Compound 2: Yellow powder, dull yellow colour (spraying with AlCl3); 225-227 °C; C16H11O6; Rf: 0.65 (toluene/ethyl acetate, 6:4 v/v), 0.54 (chloroform/methanol, 9:1 v/v); UV spectral data: λmax, nm (methanol): 274, 366; (+NaOMe): 279, 400; (+AlCl3): 274, 306 sh, 350, 422; (+AlCl3/HCl): 274, 306 sh, 350, 427; (+NaOAc): 277, 362; (+NaOAc/H3BO3): 277, 362; 1H NMR (DMSO-d6, 300 MHz): δ ppm 12.42 (1H, s, OH-5), 8.01 (2H, d, J=8.7 Hz, H-2'/6'), 6.94 (2H, d, J=8.7 Hz, H-3'/5'), 6.47 (1H, d, J=2.4 Hz, H-8), 6.21 (1H, d, J=2.1 Hz, H-6), 3.50 (3H, s, OCH3-7);13C NMR (DMSO-d6, 75 MHz): δ ppm 175.8 (C-4), 163.8 (C-7), 159.2 (C-5), 158.9 (C-4'), 156.2 (C-9), 147.0 (C-2), 135.4 (C-3), 129.4 (C-2'/6'), 121.5 (C-1'), 115.3 (C-3'/5'), 105.9 (C-10), 98.2 (C-6), 93.5 (C-8), 56.8 (OCH3-7).

Compound 3: Pale yellow powder; black colour (spraying with AS); Rf: 0.59 (dichloromethane/methanol, 8:2 v/v) and 0.61 (ethyl acetate/methanol/acetic acid, 18: 1.5: 0.5 v/v/v); EI/MS: m/z 105 (M+-CH2OH, 100 %).


STB cultivar reduced the elevation of blood sugar levels with a different percentage (table 1) of+333.68,+169.5,+74.7,+12.6 % at the first, second, third and fourth w, respectively with respect to+526 % of ALX-treated. STA cultivar decreased blood sugar levels after+492 % of ALX elevations with+507,+221, 168.4 and+94.7 % at the first, second, third and fourth w respectively. While glibenclamide drug group reduced with+ 284,+189.5,+157.89 % and-15.79 % at a different time.

Table 1: Fasting blood sugar concentration in normal and diabetic rats treated with STB and STA cultivar extract and glibenclamide drug


Fasting blood sugar concentration

STB extract treated diabetic rats

STA extract treated diabetic rats

Glibenclamide drug treated diabetic rats





72 h




1 w




2 w




3 w




The data are expressed in mean±S. E. M., n = 6 in each group.

Table 2 revealed the elevation in all liver function enzymes in ALX group. The three groups treated with STB, STA extracts and glibenclamide drug decreased these elevations with different percentage change. AST was+58,+43.6 and 54.5 % with respect to control and ALT was+26.44,+32.06 and+24.82 %. ALP was+27.07,+21.47 and+27 % while GGT was-0.19,+12.56 and+9.76 % respectively. Table 3 showed that urea reduced with-5.85,-30 and-32.5 %, creatinine decreased with-7,-4 and–4 %, respectively after elevated with ALX while total protein elevated with+7.98,+3.88 and+5.39 % after reduction-30 % with ALX.

Table 2: Effect of STA and STB cultivar extract on liver function enzymes in normal and diabetic rats

Parameters Normal control Diabetic group STB extract treated diabetic rats

STA extract

treated diabetic rats

Glibenclamide drug treated diabetic rats
Aspartate aminotransferase (AST) 16.09±1.60c 39.97±4.00a 25.44±2.00c 23.11±3.89c 24.86±3.37c
Alanine aminotransferase (ALT) 32.56±2.02b 54.31±5.29a 41.17±8.38ab 43.00±5.09ab 40.64±7.72ab
Alkaline phosphatase (ALP) 12.34±2.41b 24.36±2.97a 15.68±5.82b 14.99±4.67b 15.68±2.07b
Gamma glutamyl transferase (GGT) 16.08±1.50c 28.59±4.48b 16.05±2.49c 18.10±3.12c 17.65±5.46c

Data are means±SD of eight rats in each group. Statistical analysis was carried out using Costat computer program coupled with post-hoc least significance difference (LSD). Data are expressed as Unit/l. unshared letters indicate significant differences at P<0.05.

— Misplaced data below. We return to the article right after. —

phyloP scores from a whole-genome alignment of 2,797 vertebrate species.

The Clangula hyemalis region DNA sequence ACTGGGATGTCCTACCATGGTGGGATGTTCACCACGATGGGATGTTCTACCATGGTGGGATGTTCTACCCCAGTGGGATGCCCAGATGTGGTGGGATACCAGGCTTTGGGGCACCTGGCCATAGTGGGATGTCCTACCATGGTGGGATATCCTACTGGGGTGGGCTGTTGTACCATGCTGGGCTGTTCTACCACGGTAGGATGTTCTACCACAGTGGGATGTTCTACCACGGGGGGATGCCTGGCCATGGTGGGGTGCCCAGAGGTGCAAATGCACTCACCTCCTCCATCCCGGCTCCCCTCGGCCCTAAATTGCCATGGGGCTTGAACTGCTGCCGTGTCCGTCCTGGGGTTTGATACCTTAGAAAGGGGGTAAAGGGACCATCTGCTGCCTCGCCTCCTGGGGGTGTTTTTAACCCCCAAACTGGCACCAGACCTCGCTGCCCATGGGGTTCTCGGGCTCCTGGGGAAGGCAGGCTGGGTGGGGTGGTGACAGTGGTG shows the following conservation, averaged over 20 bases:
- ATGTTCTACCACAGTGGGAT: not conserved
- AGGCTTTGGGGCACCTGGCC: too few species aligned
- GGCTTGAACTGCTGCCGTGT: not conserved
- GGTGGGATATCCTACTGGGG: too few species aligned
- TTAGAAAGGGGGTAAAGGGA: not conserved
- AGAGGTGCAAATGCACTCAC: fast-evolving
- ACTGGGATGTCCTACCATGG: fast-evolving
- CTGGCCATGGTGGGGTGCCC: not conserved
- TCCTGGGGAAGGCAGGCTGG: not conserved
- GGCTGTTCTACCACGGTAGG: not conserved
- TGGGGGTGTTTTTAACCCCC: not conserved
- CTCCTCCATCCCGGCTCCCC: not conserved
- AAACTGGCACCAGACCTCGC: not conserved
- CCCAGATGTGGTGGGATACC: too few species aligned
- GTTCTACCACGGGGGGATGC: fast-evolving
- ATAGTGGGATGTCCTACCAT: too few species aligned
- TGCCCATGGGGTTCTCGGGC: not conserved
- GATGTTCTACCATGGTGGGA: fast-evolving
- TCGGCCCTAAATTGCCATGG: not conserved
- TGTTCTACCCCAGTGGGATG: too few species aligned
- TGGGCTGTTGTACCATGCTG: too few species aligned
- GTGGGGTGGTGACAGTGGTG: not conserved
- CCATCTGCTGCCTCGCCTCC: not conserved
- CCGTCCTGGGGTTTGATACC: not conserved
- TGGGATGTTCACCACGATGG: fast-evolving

Table 3: Effect of STB and STA extracts on kidney function tests in normal and diabetic rats

Parameters Normal control Diabetic group STB extract treated diabetic rats

STA extract

treated diabetic rats

Glibenclamide drug treated diabetic rats
Urea 40.00±0.51a 90.83±4.63b 37.66±1.45a 28.00±0.57a 27.00±1.37a
Creatinine 1.00±0.05a 1.4±0.11b 0.93±0.08a 0.96±0.01a 0.96±0.03a

Data are means±SD of eight rats in each group. Data are expressed as (mg/dl). Unshared letters indicate significant differences at P<0.05.

The percentage of GST, SOD and GPx decreased by ALX treated with-28,-47.15 and-58.14 %, respectively after treated with STB, STA extracts and glibenclamide drug. These reductions enhanced with different percentages change. Elevation in MAD, NO and CAT levels as a result of ALX with+92.2,+321.5 and+13.95 %, respectively which reduced with unlike percentages in all treated groups (table 4).

Table 4: Effect of STB and STA cultivar extract of on hepatic antioxidant levels in normal and diabetic rats

Parameters Normal control Diabetic group STB extract treated diabetic rats

STA extract

treated diabetic rats

Glibenclamide drug treated diabetic rats
Glutathione transferases (GST) 799.65±69.23a 275.10±49.12d 504.26±59.49c 534.26±44.19c 599.16±128.39b
Malondialdehyde (MDA) 0.77±0.11b 1.48±0.25a 0. 79±0.04b 0. 78±0.02b 0.73±0.03b
Nitric oxide (NO) 12.93±2.54c 54.50±7.12f 14.40±2.10c 15.50±1.92c 19.54±2.12c
Catalase (CAT) 11.40±1.19b 12.99±0.18c 11.70±0.68b 11.00±0.55b 11.65±0.18b
Superoxide dismutase (SOD) 15.95±2.69a 8.430±0.96b 13.31±2.53a 12.10±2.23b 9.15±2.70b
Glutathione peroxidase (GPx) 1.29±0.016a 0.54±0.03b 1.09±0.01a 1.14±0.02a 0.98±0.04a

Data are means±SD of eight rats in each group. Data are expressed as µg/mg protein for glutathione, µmol/mg protein for lipid peroxides, superoxide dismutase and catalase. Statistical analysis is carried out using SPSS computer program. The analysis of variance is carried out using Costat computer program coupled with post-hoc least significance difference (LSD). Unshared letters indicate significant differences at P<0.05.